Dr. Rajalakshmi VK (AIIMS)MBBS

December 11, 2018

March 06, 2020


What is nephritis?

Nephritis is a condition in which one or both kidneys are swollen and inflamed. Kidneys are a vital organ in the human body as they help in clearing out excess water along with other waste products and retain necessary materials like protein in the body. Damage to the kidneys causes our body to lose essential nutrients like proteins through the urine. Nephritis is of two types:

  • Glomerulonephritis, in which the glomeruli are inflamed, affecting the filtering of waste and water from the body.
  • Interstitial nephritis, in which the interstitium, i.e., the spaces between the tubules in the kidneys are inflamed, affecting kidney function.

What are its main signs and symptoms?

The symptoms of nephritis are:

What are its main causes?

Although the exact causes of nephritis are not clear, they may vary depending upon the type of nephritis.

 Glomerulonephritis may be caused by:

  • A dysfunction in the immune system
  • History of cancer
  • Exposure to hydrocarbon solvents
  • Disorders of the blood or lymphatic system
  • Viral infections, heart infection, and abscess
  • Lupus nephritis
  • Disorders affecting the basal layer of glomeruli, which play a role in filtration
  • Kidney diseases due to excessive use of painkillers

Interstitial nephritis may be caused by:

How is it diagnosed and treated?

Glomerulonephritis can be diagnosed with the help of:

  • Abdominal CT scanning
  • Chest X-rays
  • Ultrasound imaging of the kidneys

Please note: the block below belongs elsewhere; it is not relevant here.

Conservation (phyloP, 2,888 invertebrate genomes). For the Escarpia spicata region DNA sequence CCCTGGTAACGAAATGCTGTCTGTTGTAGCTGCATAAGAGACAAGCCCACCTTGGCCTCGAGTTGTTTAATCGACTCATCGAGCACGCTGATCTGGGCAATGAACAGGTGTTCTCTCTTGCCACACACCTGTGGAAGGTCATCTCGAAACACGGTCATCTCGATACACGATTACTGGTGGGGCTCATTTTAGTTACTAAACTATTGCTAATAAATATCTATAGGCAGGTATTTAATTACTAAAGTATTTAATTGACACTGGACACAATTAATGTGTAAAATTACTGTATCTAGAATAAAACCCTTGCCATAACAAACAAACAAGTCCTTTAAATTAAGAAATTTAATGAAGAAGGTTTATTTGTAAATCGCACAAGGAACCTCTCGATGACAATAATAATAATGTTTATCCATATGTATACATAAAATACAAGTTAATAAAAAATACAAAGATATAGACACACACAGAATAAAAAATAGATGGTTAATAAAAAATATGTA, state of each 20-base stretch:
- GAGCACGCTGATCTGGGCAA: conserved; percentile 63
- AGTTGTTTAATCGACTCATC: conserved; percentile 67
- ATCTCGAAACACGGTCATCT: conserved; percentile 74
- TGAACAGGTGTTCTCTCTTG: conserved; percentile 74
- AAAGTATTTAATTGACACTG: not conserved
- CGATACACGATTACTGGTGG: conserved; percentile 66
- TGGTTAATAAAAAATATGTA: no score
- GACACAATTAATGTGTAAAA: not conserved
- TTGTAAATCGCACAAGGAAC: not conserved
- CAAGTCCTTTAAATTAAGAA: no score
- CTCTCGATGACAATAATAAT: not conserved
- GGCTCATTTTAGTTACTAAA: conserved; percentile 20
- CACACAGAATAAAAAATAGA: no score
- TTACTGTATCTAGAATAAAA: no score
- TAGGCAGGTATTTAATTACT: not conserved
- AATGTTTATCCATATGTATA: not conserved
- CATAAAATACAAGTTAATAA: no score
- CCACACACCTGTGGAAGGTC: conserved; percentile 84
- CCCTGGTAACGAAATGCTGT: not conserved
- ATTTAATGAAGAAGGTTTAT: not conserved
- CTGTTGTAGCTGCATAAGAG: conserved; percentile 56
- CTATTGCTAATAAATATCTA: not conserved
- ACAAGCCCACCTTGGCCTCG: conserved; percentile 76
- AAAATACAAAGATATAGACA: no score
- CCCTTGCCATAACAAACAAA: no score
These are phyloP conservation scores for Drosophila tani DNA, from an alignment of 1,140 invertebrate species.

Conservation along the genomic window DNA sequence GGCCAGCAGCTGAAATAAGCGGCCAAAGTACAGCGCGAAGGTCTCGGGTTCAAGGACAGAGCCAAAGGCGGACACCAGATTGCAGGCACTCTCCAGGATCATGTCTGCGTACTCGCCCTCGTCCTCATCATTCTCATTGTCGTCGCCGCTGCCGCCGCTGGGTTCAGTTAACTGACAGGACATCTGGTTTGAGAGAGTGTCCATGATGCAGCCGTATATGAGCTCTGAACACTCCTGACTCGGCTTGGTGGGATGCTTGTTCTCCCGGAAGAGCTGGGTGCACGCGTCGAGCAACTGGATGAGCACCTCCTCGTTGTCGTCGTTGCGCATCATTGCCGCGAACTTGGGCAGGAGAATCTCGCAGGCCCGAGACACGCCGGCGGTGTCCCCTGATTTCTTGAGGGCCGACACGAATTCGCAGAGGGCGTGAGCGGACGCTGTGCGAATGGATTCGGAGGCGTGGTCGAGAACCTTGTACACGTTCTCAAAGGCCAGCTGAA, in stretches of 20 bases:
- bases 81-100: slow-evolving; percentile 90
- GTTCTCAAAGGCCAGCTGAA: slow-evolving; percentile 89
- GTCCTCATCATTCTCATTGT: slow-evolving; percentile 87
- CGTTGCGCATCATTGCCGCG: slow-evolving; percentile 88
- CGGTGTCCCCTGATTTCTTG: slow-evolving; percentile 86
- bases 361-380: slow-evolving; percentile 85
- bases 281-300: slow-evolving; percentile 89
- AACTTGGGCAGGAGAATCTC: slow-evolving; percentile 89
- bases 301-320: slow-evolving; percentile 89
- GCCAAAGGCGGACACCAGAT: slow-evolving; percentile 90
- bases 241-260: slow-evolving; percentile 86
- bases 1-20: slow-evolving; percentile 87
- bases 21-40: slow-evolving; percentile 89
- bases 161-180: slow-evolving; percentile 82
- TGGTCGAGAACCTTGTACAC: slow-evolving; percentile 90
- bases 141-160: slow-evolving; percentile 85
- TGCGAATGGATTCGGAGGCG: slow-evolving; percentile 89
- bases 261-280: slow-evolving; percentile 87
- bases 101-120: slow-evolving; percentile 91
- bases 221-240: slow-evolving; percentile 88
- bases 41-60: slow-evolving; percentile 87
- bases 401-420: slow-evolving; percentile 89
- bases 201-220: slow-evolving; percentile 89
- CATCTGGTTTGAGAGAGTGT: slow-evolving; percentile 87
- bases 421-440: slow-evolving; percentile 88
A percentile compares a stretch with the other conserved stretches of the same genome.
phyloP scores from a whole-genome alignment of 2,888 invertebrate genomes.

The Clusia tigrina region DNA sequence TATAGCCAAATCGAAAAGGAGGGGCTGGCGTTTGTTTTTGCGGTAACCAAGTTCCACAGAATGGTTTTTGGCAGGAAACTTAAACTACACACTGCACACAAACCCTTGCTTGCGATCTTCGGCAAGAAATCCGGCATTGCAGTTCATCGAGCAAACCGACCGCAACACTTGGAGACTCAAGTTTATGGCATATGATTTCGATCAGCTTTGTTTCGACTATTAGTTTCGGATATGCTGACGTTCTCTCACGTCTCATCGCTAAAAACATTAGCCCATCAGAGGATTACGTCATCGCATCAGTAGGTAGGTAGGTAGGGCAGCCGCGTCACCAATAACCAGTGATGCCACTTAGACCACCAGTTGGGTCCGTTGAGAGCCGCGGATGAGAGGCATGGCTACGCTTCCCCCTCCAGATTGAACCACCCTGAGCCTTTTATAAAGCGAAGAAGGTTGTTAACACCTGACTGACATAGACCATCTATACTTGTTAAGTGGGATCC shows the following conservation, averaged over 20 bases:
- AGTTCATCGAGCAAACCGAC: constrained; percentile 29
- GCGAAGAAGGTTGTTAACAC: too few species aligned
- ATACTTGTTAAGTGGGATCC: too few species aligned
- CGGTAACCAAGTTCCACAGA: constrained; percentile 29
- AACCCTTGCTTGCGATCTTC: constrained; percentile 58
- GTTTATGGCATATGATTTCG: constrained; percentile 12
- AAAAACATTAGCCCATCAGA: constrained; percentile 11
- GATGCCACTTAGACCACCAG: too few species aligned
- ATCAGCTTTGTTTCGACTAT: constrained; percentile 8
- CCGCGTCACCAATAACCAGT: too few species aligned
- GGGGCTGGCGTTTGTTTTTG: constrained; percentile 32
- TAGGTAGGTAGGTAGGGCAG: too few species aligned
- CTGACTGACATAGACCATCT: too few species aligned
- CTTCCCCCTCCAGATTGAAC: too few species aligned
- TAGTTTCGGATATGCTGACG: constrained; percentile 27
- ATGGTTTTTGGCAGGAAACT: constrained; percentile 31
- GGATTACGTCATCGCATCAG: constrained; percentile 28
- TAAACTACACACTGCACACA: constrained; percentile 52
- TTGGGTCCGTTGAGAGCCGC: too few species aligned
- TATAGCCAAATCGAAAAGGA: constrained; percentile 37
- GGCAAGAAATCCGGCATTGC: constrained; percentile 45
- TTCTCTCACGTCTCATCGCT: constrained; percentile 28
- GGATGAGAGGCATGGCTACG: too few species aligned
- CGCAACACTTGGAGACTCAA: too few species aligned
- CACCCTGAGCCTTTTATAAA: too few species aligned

• Intravenous pyelogram
  • Urine test to detect creatinine clearance, protein, red blood cells, uric acid, etc.

Interstitial nephritis can be diagnosed with the help of:

  • BUN and creatinine levels in the blood
  • Complete blood count
  • Ultrasound imaging of the kidneys
  • Urine test
  • Kidney biopsy

Treatment of both types of nephritis depends on the cause of the condition. Controlling the causes can help in the management of the condition. Some measures that help in the management of nephritis are:

  • Limiting salt intake to manage blood pressure
  • Limiting protein intake to control waste production
  • Anti-inflammatory medications
  • Anti-hypertensive medications (Read more: High blood pressure treatment)
  • Kidney transplantation or dialysis may be needed in case of kidney 


  1. MedlinePlus Medical Encyclopedia: US National Library of Medicine; Glomerulonephritis.
  2. MedlinePlus Medical Encyclopedia: US National Library of Medicine; Interstitial nephritis.
  3. Kidney Health Australia [Internet]: Melbourne Victoria; Nephritis – Glomerulonephritis.
  4. Center for Parent Information and Resources [Internet]: Newark, New Jersey; Nephritis.
  5. National Institute of Diabetes and Digestive and Kidney Diseases. [Internet]. U.S. Department of Health & Human Services; Lupus and Kidney Disease (Lupus Nephritis).

Medicines for Nephritis

Medicines listed below are available for Nephritis. Please note that you should not take any medicines without doctor consultation. Taking any medicine without doctor's consultation can cause serious problems.